Ian Collins, John Craxton, Lund Humphries, Surrey, 2011, cat no.98, illus colour, p85
In his foreword to Craxton’s 1967 Whitechapel Art Gallery retrospective, Bryan Robertson wrote of his art and ‘the sophistication of its references to Miro and Picasso and the crisp, clean vitality of its design.’ In the present work, the link to Picasso is particularly clear, and yet we are not seeing a painting which slavishly mimics the Spanish master, rather absorbing his use of line to define the forms and movements of the subjects.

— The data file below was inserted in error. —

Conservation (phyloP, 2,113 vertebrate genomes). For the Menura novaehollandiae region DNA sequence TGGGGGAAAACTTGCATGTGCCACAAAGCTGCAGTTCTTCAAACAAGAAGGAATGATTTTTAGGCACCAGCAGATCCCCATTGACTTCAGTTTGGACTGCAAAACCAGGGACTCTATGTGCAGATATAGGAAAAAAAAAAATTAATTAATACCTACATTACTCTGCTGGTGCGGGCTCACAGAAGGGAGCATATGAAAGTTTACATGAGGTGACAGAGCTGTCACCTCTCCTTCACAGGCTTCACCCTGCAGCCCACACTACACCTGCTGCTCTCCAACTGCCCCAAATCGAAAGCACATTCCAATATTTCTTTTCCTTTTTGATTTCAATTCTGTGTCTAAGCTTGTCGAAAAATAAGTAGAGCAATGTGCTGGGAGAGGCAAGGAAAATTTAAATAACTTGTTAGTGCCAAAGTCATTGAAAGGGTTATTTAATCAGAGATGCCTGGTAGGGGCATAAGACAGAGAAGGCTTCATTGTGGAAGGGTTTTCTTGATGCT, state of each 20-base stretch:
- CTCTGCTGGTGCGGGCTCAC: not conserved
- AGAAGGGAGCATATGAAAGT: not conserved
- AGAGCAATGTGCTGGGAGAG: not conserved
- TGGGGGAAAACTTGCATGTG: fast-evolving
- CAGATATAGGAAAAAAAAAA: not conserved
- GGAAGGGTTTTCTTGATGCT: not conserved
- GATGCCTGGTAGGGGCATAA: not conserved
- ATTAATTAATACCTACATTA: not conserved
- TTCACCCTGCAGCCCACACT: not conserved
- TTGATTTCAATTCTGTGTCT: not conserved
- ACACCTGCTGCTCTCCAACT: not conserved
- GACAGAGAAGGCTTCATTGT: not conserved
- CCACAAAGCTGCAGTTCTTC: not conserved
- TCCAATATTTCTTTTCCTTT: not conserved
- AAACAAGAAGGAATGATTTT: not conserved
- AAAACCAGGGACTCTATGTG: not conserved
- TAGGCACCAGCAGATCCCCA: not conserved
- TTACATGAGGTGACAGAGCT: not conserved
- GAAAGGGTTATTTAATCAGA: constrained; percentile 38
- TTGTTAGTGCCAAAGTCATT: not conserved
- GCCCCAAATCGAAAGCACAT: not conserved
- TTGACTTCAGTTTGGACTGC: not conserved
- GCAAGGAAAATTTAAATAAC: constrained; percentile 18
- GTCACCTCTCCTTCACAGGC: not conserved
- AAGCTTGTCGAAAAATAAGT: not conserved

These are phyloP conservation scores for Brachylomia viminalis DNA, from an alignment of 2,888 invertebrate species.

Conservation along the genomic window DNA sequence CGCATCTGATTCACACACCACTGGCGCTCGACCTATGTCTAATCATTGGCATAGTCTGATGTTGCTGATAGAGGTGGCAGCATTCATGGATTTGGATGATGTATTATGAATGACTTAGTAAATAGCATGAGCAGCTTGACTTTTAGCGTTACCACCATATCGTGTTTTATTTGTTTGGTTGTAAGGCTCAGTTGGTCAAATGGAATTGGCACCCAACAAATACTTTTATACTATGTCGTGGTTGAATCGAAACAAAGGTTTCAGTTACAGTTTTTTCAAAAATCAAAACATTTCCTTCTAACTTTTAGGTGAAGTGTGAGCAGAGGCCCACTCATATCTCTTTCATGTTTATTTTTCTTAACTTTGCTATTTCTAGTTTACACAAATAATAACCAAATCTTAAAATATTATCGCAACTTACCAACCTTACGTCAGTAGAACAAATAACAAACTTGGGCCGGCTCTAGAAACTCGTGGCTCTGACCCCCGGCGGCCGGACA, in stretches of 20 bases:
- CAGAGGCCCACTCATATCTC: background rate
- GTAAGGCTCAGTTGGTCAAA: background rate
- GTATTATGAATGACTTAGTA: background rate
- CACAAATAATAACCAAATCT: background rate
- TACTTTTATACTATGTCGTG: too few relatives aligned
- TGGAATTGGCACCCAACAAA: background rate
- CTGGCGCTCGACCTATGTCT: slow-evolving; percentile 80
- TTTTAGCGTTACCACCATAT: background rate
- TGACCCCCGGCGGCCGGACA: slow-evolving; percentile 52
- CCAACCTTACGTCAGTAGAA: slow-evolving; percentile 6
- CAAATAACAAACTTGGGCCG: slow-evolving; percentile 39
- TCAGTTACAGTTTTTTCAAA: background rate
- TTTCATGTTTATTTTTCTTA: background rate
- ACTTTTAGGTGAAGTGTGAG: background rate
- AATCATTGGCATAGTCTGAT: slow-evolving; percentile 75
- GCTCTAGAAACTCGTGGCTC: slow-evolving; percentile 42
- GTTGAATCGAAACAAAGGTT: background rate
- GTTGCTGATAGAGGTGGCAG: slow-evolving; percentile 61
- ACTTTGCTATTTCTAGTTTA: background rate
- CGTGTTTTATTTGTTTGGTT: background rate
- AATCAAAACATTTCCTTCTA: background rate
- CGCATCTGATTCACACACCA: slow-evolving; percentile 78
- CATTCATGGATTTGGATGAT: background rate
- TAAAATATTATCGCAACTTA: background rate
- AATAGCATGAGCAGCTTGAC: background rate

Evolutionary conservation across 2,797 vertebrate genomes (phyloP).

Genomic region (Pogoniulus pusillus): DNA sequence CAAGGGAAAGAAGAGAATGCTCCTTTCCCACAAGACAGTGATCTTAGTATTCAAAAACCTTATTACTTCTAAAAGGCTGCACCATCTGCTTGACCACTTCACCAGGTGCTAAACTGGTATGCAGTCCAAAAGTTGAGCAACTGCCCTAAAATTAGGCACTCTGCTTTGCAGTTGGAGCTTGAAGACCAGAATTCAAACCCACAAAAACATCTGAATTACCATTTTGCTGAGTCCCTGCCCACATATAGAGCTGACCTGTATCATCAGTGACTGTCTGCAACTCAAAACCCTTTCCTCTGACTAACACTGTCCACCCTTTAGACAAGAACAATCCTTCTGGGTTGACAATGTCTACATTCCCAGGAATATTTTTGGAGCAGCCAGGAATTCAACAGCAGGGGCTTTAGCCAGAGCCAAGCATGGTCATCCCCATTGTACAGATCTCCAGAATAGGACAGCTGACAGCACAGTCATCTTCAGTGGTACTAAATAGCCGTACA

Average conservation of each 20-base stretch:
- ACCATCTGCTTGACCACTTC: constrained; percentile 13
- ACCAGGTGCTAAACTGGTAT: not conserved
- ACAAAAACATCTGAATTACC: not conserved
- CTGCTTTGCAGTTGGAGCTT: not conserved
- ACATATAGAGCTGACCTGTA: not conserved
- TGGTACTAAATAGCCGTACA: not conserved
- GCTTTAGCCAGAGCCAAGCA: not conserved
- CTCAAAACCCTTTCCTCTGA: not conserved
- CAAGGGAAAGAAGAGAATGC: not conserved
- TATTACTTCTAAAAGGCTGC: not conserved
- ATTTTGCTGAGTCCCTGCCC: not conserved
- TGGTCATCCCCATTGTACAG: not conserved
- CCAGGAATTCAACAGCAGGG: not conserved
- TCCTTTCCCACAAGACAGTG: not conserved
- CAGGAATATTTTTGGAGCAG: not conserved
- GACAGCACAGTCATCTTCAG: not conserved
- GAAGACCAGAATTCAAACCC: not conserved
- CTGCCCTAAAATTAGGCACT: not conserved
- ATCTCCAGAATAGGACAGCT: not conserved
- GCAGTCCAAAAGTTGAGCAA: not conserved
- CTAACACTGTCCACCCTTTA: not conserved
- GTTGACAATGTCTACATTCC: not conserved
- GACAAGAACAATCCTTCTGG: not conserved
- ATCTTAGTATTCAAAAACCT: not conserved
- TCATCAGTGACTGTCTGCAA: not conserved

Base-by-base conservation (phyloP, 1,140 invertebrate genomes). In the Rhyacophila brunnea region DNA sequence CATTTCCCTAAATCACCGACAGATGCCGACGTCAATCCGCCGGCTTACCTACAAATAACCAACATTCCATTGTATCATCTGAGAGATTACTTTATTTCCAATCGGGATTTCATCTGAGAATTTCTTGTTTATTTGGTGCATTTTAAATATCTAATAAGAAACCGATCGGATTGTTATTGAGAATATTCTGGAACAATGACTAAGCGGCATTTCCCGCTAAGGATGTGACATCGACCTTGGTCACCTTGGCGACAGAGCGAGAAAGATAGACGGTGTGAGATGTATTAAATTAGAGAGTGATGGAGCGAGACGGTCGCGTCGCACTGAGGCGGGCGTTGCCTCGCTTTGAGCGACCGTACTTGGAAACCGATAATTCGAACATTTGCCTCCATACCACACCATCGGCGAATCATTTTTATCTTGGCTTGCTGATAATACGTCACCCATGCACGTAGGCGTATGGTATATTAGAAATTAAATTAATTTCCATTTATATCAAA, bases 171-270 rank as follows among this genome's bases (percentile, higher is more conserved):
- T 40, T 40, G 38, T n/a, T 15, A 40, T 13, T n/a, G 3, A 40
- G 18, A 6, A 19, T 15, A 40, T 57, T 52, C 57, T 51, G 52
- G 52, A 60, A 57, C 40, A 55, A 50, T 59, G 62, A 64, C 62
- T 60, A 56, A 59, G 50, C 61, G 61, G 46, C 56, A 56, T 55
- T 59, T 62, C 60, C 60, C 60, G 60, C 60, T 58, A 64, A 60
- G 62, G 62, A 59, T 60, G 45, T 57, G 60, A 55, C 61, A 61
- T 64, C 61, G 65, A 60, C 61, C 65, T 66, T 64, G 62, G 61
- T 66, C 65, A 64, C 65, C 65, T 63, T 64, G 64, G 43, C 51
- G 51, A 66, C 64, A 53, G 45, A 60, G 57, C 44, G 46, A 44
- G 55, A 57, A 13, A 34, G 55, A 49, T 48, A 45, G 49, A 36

Craxton first visited Greece in 1946 and returned to the eastern Mediterranean many times in subsequent years, eventually settling there permanently. Whilst his manner of painting did not change drastically as a result of these visits, his subject matter did, moving away from the literary inspired neo-romanticist manner of the war years, much influenced by Sutherland, towards an oeuvre which dealt with a simpler life, often still pastoral in subject, but imbued with a sense of informality and reality. His subjects of the time, shepherds, sailors, goatherds and fishermen are presented with a Byzantine clarity and yet without any formal pretensions. The sailors seen here dance with an unselfconsciousness that is refreshing, and remarkably rare in British art of the time.